Poland and weapons of mass destruction

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Poland is not known or believed to possess weapons of mass destruction. During the Cold War, Soviet nuclear warheads were stockpiled in Poland and designated to deploy within the People's Army of Poland. Poland was also working with Russia to help eliminate the large stockpiles of chemical and biological weapons developed by the Warsaw Pact countries. Poland ratified the Geneva Protocol on 4 February 1929.

Chemical weapons[edit]

Poland ratified the Chemical Weapons Convention in August 1995 and did not declare any offensive program or chemical weapons stockpiles. In 2004 during the G8 Summit, the Polish-Russian agreement in the sphere of chemical weapons destruction was reached. The chemical weapons agreement will assist Russia in disposing of its lewisite stockpiles.

Biological weapons[edit]

Poland ratified the Biological Weapons Convention on 25 January 1973 and is not known to have conducted any activity prohibited by the BWC.


Soviet nuclear warheads in Poland[edit]

Poland has never possessed nuclear weapons. Formerly, Poland was part of the Warsaw Pact. This meant that it was equipped with aircraft (such as MiG-21, Su-7 and Su-22), as well as short range ballistic missiles (such as R-300 Elbrus, 9K52 Luna-M and OTR-21 Tochka) that could be used to deliver Soviet nuclear weapons. These could and probably would be provided in time of war.[1] Prior to the end of the Cold War, the Soviet Union maintained large numbers of troops on Polish territory. These troops were equipped with nuclear weapons. In 1991, Poland announced that they would remove the nuclear capable delivery systems from their weapons inventory. They decided to keep about 40 of the OTR-21 Tochka systems armed with conventional warheads for self-defense.[2] These launchers have now been completely retired.

From the early 1960s, nuclear weapons were stored on Soviet Armed Forces bases for their own use, in response to United States positioning nuclear weapons in Western Europe from the mid-1950s. In 1967 the Vistula Programme was agreed to build storage facilities so Soviet nuclear weapons could be made available to Polish forces in the event of war, mirroring the NATO nuclear sharing concept. Three storage site were completed late 1969, in forests near the villages of Brzeźnica-Kolonia, Podborsko and Templewo in western Poland. On 28 February 1970 an agreement was signed on the use of the sites, however the procedure for transferring nuclear warheads to Polish forces was never defined in detail, enabling the Soviet Union to interpret the agreement as it wished and they may have intended to never actually transfer any. In 1990 the agreement ceased to be in force following a year's notice period in the agreement, and the nuclear weapons were probably then removed from Poland.[3][4]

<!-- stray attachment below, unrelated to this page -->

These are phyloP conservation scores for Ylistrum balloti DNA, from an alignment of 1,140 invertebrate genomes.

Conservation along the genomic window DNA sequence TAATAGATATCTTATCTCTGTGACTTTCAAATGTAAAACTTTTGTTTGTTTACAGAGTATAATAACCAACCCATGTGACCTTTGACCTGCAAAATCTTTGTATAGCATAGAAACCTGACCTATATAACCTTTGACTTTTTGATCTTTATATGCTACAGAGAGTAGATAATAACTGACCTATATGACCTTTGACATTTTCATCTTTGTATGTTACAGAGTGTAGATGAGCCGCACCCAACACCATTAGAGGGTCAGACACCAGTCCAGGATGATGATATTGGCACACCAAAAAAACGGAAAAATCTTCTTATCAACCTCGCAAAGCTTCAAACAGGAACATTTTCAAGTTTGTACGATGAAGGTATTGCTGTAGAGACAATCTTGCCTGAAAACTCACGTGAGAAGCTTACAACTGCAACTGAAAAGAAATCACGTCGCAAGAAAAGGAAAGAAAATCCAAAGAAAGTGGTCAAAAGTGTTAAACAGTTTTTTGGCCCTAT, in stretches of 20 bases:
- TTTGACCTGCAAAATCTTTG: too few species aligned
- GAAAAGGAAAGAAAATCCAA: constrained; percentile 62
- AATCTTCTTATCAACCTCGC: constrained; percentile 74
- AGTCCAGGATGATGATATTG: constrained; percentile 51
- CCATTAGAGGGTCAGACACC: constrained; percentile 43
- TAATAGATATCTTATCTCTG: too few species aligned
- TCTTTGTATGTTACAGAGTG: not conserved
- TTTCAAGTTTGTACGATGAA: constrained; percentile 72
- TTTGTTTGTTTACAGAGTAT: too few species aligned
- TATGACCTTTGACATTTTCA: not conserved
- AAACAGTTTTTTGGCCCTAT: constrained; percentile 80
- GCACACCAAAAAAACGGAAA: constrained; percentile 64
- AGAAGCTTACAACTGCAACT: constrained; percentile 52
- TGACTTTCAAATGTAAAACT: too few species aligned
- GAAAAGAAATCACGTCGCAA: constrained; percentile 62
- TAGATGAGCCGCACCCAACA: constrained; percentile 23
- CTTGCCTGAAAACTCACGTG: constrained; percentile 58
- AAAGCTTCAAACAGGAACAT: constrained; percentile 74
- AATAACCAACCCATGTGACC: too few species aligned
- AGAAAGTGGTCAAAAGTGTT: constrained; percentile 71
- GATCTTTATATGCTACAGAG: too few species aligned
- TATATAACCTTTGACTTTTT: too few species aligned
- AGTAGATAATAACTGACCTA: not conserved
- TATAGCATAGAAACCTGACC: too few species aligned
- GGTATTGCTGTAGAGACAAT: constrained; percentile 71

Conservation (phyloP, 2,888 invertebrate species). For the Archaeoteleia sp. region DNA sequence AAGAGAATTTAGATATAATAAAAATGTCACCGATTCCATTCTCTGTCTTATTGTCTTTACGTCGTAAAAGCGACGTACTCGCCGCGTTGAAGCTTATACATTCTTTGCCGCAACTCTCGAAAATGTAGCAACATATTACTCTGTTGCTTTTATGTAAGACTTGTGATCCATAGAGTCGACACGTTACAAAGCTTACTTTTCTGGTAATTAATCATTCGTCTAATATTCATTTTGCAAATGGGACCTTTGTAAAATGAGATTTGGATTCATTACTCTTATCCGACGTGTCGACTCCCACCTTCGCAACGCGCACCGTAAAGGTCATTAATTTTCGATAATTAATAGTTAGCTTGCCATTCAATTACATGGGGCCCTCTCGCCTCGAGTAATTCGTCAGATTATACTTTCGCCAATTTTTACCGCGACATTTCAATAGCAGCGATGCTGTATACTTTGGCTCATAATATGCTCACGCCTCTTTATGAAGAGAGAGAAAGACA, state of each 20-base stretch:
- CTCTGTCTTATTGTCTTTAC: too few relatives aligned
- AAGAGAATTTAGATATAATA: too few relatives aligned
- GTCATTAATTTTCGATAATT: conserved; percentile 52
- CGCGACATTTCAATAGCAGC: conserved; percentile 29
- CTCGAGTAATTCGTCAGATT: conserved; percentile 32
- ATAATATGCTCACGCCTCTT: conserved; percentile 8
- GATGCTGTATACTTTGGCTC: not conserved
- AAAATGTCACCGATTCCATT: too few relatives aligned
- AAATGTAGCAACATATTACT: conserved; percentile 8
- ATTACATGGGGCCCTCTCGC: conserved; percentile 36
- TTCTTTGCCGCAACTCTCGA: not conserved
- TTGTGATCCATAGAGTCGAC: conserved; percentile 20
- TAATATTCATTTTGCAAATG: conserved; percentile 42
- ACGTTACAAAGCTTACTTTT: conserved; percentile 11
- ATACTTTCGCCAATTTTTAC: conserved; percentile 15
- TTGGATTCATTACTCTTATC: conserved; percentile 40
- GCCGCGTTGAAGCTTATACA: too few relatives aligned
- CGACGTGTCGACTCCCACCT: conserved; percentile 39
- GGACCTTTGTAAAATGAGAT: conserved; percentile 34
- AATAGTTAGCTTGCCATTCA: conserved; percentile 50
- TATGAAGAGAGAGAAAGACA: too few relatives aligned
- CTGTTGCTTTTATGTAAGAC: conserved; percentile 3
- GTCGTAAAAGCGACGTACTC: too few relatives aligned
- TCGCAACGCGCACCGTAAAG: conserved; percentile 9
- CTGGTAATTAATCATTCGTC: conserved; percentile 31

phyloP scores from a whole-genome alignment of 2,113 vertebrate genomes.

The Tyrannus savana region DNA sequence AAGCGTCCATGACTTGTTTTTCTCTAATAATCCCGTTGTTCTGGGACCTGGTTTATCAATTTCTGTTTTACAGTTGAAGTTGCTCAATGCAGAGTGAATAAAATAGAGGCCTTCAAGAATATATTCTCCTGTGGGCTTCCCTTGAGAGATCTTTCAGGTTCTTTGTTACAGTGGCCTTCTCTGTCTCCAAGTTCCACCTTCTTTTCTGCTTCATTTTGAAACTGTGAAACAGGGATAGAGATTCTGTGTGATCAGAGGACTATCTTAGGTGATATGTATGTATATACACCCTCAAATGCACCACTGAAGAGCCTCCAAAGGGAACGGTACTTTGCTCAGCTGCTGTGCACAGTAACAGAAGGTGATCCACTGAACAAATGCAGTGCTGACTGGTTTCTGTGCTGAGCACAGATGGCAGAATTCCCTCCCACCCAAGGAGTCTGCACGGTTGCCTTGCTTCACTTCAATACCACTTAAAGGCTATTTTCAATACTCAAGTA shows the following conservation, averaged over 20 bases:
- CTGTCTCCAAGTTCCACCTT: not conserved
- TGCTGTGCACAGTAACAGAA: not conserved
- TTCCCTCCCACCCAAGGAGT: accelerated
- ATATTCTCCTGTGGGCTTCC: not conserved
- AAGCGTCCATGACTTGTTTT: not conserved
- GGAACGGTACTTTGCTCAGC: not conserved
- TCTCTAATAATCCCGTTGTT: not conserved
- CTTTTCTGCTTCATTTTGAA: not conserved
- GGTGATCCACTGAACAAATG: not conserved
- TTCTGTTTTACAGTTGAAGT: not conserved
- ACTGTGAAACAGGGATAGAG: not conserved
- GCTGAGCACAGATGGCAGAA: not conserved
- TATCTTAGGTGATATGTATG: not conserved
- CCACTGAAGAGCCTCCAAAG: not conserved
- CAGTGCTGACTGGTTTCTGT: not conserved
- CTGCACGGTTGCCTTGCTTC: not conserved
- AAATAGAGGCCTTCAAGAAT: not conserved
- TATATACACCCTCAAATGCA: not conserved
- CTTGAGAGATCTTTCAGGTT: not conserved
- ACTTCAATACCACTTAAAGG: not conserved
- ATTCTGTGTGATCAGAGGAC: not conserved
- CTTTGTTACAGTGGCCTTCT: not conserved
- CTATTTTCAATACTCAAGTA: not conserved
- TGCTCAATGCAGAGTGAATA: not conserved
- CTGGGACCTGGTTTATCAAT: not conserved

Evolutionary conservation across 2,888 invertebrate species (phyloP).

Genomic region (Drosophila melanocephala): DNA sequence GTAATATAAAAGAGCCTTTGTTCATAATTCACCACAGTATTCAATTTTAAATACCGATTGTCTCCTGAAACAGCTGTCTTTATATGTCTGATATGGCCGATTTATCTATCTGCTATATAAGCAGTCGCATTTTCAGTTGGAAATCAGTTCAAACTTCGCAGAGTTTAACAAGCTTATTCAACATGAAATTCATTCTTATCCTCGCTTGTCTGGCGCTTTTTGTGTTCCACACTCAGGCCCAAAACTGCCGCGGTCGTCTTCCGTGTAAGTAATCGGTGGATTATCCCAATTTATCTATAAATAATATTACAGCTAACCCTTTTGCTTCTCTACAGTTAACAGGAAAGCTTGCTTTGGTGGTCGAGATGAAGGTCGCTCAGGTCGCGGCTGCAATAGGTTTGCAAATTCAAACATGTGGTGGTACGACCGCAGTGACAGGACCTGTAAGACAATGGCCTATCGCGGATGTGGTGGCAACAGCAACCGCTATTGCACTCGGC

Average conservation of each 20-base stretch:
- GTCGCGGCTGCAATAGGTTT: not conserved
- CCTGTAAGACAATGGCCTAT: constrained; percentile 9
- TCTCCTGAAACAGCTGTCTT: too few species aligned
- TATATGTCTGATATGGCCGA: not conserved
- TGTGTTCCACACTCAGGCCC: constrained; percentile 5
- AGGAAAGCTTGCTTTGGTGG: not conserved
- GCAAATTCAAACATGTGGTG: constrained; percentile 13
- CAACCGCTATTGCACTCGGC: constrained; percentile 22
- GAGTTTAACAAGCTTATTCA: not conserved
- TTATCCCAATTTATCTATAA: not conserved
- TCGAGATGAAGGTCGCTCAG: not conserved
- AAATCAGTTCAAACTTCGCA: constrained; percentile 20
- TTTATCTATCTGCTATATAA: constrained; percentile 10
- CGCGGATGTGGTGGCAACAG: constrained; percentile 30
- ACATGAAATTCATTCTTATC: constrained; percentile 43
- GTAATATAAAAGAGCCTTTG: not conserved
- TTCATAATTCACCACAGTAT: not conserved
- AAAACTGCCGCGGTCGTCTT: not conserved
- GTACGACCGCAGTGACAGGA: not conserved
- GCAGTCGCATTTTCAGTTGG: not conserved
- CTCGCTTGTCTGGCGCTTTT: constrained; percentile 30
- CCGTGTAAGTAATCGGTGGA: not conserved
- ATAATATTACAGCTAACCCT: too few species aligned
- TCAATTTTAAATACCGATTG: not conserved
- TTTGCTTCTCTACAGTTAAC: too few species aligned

Polish thermonuclear weapons program[5][edit]

Apart from Soviet warheads designated to deploy within Polish military in case of war with NATO, it is believed that Polish authorities attempted to develop thermonuclear weapons on its own. In 1970s a group of scientists headed by Sylwester Kaliski worked on initiating nuclear fusion using high-energy lasers. The project received considerable funds as well as personal support of first secretary of the ruling Polish United Workers' Party Edward Gierek, acknowledged with the potential military purpose of such idea. The research was dropped after Kaliski was killed in car accident in 1978, which circumstances remain unclear.


  1. ^ Luczak 1996, pp. 19–21.
  2. ^ Kapstein; Ethan B. Kapstein; Michael Mastanduno (1999). Unipolar Politics: Realism and State Strategies After the Cold War. Columbia University Press. p. 403. ISBN 0-231-11308-0.
  3. ^ Palka, Jaroslaw (2018). "The Vistula Programme - Nuclear Weapons for the Polish People's Army in case of war" (PDF). Kwartalnik Historyczny. ISSN 0023-5903. Retrieved 23 January 2019.
  4. ^ Blakemore, Erin (21 January 2019). "Archaeology reveals Cold War nuclear bunkers in Poland". National Geographic. Retrieved 22 January 2019.
  5. ^ "Bomba Kaliskiego – polskie badania termojądrowe". histmag.org (in Polish). Retrieved 1 August 2019.